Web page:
extractivism

5 podcasts
27.05.2024
71 MIN
Spanish
SON[I]A #402
Eva Maria Fjellheim
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In this podcast, Southern Saami researcher Eva Maria Fjellheim takes a close, personal experience—a photograph of her great-grandmother from her family album—as a point of departure to unpack the racist and colonial logics that gave rise to the stigma attached to Saami identity, and the prejudices that remain latent today. We talk about epistemicide, strategic ignorance and green colonialism, about ancestral practices that outlast us, and about the territory as a body.
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22.04.2024
97 MIN
English
Son[i]a #398
Yaiza Hernández Velázquez
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In this podcast, we sit down with transdisciplinary researcher and curator Yaiza Hernández to get to the heart of her deep-dive research into what she has coined Terminal Tourism. Drawing upon the long tradition of academic scholarship, but also from a situated perspective as a native from the Canary Islands, Yaiza unpacks the constellation of problems orbiting the travel industry, from environmental degradation to rampant gentrification and the subsequent disruption of local infrastructures, and a whole host of other socioeconomic inequalities.
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Artist and filmmaker, Shezad Dawood speaks with social and geopolitical anthropologist Mark Nuttall, whose work is embedded in circumpolar rural communities, tracing the entanglements between climate change, extractive industries and identity of place. They discuss the accumulated residues, ecological cosmologies and shifting futures that have emerged from the deepest corners of the oceans, the icy subsurface and geological entanglements of Greenland’s complex landscapes and the lives they hold. Creation myths, told by Greenlandic storyteller Maria Kreutzmann, bubble up from the dark depths of the ocean and rub up against dramatic changes in the landscape throughout the past century.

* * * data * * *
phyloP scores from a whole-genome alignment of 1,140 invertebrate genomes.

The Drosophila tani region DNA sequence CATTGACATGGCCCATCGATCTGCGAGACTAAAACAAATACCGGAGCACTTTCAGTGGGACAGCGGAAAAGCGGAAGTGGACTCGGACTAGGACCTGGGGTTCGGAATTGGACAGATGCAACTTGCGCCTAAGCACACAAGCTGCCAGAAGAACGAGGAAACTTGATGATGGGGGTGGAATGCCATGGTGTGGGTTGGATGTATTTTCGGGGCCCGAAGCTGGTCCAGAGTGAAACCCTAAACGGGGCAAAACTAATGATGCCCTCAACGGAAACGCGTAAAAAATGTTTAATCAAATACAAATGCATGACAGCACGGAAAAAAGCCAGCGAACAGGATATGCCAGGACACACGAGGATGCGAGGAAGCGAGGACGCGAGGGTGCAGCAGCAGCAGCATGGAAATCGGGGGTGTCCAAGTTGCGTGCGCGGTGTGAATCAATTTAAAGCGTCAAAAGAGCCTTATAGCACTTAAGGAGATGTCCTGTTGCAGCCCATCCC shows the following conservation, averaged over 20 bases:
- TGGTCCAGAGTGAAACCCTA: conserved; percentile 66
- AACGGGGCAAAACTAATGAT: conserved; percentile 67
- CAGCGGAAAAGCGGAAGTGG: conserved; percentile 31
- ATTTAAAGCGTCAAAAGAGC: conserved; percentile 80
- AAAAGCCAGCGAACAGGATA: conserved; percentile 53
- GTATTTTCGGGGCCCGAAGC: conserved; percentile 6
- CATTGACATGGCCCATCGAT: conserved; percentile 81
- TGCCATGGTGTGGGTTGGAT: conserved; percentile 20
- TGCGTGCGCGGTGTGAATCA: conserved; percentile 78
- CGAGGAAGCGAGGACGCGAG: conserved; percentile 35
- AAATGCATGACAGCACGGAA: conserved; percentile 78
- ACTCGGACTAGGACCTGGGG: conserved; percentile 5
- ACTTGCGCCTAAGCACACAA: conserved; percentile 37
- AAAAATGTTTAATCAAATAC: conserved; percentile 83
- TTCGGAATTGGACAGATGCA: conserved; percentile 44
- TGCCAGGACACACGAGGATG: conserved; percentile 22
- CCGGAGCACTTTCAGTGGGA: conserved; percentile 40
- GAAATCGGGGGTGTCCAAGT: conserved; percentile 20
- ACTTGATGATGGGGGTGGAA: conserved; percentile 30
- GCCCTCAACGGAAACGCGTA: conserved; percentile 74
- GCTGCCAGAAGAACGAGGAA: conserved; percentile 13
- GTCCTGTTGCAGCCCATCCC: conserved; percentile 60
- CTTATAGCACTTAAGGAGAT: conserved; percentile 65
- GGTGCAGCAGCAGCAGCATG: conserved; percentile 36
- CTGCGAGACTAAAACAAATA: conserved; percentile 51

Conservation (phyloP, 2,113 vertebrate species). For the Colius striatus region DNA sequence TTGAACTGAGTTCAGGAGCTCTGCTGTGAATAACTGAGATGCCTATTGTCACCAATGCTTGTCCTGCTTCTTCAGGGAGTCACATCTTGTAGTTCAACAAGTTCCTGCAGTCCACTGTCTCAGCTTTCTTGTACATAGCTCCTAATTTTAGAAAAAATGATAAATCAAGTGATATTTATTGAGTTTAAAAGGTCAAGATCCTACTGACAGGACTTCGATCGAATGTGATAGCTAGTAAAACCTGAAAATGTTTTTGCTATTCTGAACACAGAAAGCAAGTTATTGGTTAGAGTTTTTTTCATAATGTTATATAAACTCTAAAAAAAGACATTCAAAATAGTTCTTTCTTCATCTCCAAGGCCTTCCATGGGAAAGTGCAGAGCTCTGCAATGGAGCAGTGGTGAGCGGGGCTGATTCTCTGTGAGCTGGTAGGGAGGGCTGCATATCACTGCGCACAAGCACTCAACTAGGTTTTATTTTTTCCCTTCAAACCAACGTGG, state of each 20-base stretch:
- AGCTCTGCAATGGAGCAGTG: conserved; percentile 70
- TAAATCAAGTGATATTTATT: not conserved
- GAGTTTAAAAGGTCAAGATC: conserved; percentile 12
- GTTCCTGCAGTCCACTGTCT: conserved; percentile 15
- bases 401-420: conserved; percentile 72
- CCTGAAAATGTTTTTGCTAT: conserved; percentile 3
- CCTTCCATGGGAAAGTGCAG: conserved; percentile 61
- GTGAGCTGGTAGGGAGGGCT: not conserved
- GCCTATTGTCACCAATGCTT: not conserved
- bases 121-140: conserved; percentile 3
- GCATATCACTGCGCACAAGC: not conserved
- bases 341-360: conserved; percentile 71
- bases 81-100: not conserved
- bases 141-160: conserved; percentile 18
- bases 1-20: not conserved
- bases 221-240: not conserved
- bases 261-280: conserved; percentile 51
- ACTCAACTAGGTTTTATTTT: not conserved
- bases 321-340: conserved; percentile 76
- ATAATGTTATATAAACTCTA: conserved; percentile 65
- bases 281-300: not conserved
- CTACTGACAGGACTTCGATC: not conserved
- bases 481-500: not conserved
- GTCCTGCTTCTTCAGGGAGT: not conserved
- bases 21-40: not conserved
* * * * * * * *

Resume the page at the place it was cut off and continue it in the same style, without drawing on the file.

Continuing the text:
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Research Undead Matter Climate change Creative Commons ecology extractivism Greenland ice Re-Imagine Europe Sophie J Williamson
23.12.2021
114 MIN
English
OBJECTHOOD #8
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In previous episodes we have hinted at limits as an interesting feature of objects that are often fuzzy or vague, and therefore hard to outline. This time around, we take a radically different approach to limits. A much darker, urgent take on boundaries and edges, if you will. This is not so much about ontological boundaries, but rather about the dangers of looking at the world with no limits in mind. In dialogue with Andrea Ballestero and Chris Korda. Music by Jessica Ekomane.

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01.10.2021
65 MIN
Spanish
Son[i]a #338
Andrea Ballestero
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Whether in her teaching or her participation in the popular resistance for universal access to water, Andrea Ballestero’s approach is a feedback exercise that completely blurs the division between theory and practice. Her work advocates a collaborative, feminist modus operandi on ethnography, as well as the affordances of the environment: be that an ecosystem, a regulatory agency, or 'the technolegal devices at the centre of these political mobilisations'. We talk to Andrea Ballestero about aquifers and amorphous futures, about imagination as an essential part of the academic research process, and about the potential of bureaucratic practices as cogs in a possible machinery of change—which does not necessarily have to involve large-scale global transformations.

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Son[i]a Andrea Ballestero Climate change Creative Commons extractivism political imagination Re-Imagine Europe water
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Son[i]a #384
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Son[i]a #384
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34:58